Amid Texas’ 20-year-high mumps outbreak and an elevated number of cases reported around the United States this year, some health experts are focusing on the potential need for a third immunization dose to be added to current vaccination guidelines.

The Texas health department just disclosed 221 mumps cases this year, the largest total since 1994’s 234 cases. While not highly deadly, mumps can bring about long-term complications, from deafness to encephalitis.

Mumps Outbreaks In Focus

"We have largely seen outbreaks in North Texas, so the Dallas-Fort Worth area and some of the surrounding counties," said Chris Van Deusen, a spokesman for the state’s health services office, adding that Dallas County on its own has gone through two or three significant outbreaks.

In Johnson County, for instance, 189 cases were recorded in 2016 and 2017 among children as well as college students.

Mumps is a contagious condition resulting from a virus. It usually begins within a couple of days and patients exhibit symptoms such as fever, headaches, muscle aches, fatigue, and a painful swelling of the cheeks and neck.

It normally takes an average of two weeks for mumps symptoms to develop. Highly vulnerable are students since they share food and cutlery frequently.

The Centers for Disease Control and Prevention revealed that in the first three months of this year alone, there were 1,965 cases of the disease in 37 states. Most of these outbreaks are in college campuses.

Last year, there were more than 5,000 documented cases at a 10-year high.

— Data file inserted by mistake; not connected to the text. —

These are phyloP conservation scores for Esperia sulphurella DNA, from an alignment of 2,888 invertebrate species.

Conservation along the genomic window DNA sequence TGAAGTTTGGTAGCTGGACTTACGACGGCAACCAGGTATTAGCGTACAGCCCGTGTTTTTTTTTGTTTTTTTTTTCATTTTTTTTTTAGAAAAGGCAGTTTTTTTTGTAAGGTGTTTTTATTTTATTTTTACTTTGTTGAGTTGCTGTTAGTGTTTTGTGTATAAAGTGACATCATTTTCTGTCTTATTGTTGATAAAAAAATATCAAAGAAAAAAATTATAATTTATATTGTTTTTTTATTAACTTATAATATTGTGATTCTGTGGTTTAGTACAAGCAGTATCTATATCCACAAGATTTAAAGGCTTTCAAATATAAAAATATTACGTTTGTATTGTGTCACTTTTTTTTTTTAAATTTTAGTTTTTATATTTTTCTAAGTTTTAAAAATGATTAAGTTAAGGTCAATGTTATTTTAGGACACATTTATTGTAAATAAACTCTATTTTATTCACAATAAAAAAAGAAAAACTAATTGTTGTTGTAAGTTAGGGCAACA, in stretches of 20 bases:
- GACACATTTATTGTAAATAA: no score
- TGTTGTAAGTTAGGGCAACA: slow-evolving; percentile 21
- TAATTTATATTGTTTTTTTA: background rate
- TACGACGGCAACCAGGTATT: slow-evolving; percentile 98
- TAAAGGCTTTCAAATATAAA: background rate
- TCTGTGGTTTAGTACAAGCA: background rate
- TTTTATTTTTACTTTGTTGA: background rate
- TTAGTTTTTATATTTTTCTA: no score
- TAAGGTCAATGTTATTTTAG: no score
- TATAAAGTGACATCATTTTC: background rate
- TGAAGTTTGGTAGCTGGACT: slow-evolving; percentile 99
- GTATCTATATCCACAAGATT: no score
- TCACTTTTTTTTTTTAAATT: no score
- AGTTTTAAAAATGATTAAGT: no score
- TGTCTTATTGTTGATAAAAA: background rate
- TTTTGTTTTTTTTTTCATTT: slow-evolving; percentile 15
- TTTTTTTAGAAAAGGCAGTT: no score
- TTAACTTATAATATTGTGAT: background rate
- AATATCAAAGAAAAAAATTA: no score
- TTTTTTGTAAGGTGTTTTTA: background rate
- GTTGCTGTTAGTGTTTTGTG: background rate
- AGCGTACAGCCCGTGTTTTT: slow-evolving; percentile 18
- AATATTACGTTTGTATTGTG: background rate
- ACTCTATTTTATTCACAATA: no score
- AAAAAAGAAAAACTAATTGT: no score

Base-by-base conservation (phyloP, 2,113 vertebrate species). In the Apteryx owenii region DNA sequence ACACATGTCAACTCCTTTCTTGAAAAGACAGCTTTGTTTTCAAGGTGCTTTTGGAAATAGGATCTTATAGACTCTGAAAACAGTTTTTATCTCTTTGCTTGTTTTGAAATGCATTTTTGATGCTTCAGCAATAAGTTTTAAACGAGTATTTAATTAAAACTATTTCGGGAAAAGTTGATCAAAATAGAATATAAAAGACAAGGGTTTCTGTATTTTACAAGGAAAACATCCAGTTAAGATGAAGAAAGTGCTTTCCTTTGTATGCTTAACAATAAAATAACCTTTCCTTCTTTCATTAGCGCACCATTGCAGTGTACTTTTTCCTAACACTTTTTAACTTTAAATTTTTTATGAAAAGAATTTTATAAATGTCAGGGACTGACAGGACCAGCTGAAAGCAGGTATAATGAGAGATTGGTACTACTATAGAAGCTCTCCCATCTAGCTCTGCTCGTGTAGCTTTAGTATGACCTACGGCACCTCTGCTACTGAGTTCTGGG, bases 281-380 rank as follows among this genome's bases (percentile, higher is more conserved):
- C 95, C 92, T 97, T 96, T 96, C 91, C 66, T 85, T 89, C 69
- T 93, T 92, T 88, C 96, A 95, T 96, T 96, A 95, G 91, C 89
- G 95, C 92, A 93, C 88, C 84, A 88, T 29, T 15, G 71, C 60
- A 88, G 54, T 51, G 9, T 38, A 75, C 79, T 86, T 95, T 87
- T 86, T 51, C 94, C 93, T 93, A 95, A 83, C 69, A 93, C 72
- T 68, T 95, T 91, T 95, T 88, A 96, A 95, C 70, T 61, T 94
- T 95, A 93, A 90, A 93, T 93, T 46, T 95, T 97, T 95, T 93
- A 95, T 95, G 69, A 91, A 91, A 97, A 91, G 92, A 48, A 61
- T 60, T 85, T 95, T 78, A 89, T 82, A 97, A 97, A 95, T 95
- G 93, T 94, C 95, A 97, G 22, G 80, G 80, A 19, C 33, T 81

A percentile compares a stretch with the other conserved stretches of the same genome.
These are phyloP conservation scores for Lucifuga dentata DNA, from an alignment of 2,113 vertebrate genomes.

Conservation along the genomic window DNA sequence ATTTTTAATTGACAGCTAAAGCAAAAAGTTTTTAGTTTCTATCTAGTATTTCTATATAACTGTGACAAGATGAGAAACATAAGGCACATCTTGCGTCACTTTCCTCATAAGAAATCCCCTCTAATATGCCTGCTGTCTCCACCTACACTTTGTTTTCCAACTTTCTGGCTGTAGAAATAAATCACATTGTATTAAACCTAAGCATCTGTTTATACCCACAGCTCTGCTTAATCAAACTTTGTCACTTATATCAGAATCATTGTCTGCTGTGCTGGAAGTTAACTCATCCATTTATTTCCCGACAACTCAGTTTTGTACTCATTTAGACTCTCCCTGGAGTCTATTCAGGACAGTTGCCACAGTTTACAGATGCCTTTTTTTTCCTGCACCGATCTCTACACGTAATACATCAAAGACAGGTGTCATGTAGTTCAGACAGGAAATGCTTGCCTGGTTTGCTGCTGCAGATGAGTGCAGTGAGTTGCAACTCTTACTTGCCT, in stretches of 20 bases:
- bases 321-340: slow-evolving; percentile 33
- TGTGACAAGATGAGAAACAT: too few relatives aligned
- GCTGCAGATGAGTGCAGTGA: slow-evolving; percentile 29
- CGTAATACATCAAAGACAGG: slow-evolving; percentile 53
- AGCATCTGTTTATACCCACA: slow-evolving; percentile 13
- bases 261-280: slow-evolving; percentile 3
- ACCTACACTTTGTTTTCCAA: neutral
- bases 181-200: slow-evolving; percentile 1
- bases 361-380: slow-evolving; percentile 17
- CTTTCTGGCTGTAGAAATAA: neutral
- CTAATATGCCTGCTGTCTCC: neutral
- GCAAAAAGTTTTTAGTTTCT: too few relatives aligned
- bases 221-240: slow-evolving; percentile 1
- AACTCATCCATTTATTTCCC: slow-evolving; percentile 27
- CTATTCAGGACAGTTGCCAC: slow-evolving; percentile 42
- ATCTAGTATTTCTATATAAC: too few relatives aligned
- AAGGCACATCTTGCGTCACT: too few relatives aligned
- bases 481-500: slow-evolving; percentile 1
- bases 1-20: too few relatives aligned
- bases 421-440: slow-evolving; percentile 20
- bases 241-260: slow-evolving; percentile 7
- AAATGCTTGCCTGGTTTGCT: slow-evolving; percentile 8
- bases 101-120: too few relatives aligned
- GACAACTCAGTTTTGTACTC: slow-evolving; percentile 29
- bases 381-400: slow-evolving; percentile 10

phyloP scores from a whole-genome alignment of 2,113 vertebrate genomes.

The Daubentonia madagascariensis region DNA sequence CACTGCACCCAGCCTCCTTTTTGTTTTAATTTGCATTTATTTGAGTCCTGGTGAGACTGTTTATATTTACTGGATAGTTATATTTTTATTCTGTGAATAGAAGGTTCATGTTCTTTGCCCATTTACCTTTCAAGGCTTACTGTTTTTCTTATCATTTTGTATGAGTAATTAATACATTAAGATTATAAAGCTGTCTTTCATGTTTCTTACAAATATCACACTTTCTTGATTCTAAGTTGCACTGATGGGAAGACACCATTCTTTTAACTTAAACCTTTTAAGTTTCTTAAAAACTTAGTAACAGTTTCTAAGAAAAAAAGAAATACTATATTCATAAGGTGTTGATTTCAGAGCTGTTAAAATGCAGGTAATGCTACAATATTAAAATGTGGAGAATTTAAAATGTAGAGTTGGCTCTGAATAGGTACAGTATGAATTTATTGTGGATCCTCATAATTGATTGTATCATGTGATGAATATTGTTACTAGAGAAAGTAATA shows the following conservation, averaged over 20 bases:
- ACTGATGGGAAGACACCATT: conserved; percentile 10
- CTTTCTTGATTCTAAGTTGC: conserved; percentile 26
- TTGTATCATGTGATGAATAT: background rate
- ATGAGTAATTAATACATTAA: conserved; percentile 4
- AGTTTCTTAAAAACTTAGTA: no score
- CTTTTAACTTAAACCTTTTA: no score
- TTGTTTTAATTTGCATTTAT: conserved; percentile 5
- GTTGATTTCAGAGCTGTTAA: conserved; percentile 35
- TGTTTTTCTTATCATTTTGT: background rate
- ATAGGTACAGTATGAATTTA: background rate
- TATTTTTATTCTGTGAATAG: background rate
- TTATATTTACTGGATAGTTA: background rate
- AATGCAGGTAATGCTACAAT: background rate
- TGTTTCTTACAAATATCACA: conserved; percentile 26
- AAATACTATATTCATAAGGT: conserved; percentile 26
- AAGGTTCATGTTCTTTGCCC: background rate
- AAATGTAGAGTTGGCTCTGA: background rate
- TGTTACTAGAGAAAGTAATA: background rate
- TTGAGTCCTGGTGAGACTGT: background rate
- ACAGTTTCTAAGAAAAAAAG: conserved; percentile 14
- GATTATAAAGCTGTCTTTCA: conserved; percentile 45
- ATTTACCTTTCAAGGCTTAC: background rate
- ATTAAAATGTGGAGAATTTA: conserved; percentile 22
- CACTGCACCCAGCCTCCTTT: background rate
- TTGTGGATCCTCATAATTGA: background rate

Waning Vaccine Effects Over Time?

The rise in the incidence of mumps has prompted health officials and physicians to eye a potential third vaccination dose to bolster ongoing immunization standards.

Fox Business reported that CDC press officer Ian Branam mentioned that the vaccine’s protective effect may possibly be decreasing with time. The agency, however, is said to be probing many different factors that could be contributing to the rise in cases.

“There hasn’t been any evidence to suggest that the MMR vaccine does not protect against circulating mumps strains,” Branam said. “However, outbreaks have occurred in highly vaccinated communities, particularly in close-contact settings, despite the protection afforded by mumps vaccination.”

Dr. William Schaffner, preventive medicine professor at Vanderbilt University, said that while the vaccine is “excellent for the short term,” it could start to wane in certain individuals after 10 to 15 years. The protection does not completely go away but allows the person to get mumps in a certain situation, he explained.

Based on current CDC immunization guidelines, kids should receive two doses of MMR-II, a live virus vaccine for protection against measles, mumps, and rubella. These will be given at 12 to 15 months and at 4 to 6 years.

The CDC stressed that the two vaccine doses have an 88 percent effectiveness against mumps, while a single dose is deemed 78 percent effective. The agency is already looking at the need for a third dose as part of the discussion on how it can best use vaccines to get mumps outbreaks under control, Branam said.

Prior to the country’s mumps immunization program in 1967, there were around 186,000 cases reported each year, and since then a more than 99 percent reduction in mumps cases had been witnessed, the CDC noted.

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